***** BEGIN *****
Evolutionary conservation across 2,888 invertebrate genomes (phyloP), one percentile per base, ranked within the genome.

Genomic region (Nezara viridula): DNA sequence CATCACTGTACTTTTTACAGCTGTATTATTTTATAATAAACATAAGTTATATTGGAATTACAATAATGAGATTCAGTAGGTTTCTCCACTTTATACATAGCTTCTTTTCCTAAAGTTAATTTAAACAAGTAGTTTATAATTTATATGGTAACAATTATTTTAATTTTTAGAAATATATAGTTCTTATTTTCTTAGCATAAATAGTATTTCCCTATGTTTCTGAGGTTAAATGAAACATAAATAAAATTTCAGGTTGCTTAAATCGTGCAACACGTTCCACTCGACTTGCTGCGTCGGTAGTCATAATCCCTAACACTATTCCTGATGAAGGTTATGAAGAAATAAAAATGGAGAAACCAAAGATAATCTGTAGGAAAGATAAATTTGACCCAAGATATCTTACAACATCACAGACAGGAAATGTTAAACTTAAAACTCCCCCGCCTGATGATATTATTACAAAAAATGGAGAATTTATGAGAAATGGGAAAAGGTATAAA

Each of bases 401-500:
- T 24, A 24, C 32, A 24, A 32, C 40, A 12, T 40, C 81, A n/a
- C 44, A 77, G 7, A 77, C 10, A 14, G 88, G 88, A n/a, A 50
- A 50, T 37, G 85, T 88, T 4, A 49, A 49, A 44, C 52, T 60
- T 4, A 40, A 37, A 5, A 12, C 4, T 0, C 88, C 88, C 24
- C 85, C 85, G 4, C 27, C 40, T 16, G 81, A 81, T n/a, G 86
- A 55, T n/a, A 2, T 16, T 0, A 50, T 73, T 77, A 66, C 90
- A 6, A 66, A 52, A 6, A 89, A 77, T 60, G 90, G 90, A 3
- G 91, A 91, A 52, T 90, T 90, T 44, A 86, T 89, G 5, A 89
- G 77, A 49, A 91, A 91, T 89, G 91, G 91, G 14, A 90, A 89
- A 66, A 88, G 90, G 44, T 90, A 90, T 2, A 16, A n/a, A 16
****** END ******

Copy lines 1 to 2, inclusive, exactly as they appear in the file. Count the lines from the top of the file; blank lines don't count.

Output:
Evolutionary conservation across 2,888 invertebrate genomes (phyloP), one percentile per base, ranked within the genome.

Genomic region (Nezara viridula): DNA sequence CATCACTGTACTTTTTACAGCTGTATTATTTTATAATAAACATAAGTTATATTGGAATTACAATAATGAGATTCAGTAGGTTTCTCCACTTTATACATAGCTTCTTTTCCTAAAGTTAATTTAAACAAGTAGTTTATAATTTATATGGTAACAATTATTTTAATTTTTAGAAATATATAGTTCTTATTTTCTTAGCATAAATAGTATTTCCCTATGTTTCTGAGGTTAAATGAAACATAAATAAAATTTCAGGTTGCTTAAATCGTGCAACACGTTCCACTCGACTTGCTGCGTCGGTAGTCATAATCCCTAACACTATTCCTGATGAAGGTTATGAAGAAATAAAAATGGAGAAACCAAAGATAATCTGTAGGAAAGATAAATTTGACCCAAGATATCTTACAACATCACAGACAGGAAATGTTAAACTTAAAACTCCCCCGCCTGATGATATTATTACAAAAAATGGAGAATTTATGAGAAATGGGAAAAGGTATAAA